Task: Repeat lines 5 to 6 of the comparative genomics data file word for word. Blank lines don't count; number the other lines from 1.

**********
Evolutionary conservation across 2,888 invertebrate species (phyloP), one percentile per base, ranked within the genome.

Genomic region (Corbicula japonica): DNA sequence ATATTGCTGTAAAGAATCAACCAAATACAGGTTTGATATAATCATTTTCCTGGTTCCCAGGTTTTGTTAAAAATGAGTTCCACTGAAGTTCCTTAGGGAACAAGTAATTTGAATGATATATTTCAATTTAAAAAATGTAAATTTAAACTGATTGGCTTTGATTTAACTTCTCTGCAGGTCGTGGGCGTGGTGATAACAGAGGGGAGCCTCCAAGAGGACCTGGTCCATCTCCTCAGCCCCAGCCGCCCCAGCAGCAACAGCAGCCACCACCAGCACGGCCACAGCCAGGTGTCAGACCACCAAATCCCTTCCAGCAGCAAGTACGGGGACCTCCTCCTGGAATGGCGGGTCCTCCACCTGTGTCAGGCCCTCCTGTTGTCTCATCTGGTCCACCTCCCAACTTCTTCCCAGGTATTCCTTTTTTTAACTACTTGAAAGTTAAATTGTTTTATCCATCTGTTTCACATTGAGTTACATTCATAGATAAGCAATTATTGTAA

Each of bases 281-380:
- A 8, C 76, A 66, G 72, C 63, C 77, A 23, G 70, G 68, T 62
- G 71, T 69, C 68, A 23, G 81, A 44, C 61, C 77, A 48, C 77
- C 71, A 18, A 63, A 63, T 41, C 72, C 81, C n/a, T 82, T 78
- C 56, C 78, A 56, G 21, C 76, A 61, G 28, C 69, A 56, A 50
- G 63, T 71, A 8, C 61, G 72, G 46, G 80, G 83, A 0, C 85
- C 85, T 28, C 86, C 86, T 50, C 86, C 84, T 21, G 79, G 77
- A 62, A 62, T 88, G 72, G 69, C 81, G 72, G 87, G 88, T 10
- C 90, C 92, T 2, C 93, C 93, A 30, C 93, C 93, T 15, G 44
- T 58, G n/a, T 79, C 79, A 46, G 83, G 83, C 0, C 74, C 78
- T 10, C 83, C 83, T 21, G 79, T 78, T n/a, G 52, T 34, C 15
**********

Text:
- G 71, T 69, C 68, A 23, G 81, A 44, C 61, C 77, A 48, C 77
- C 71, A 18, A 63, A 63, T 41, C 72, C 81, C n/a, T 82, T 78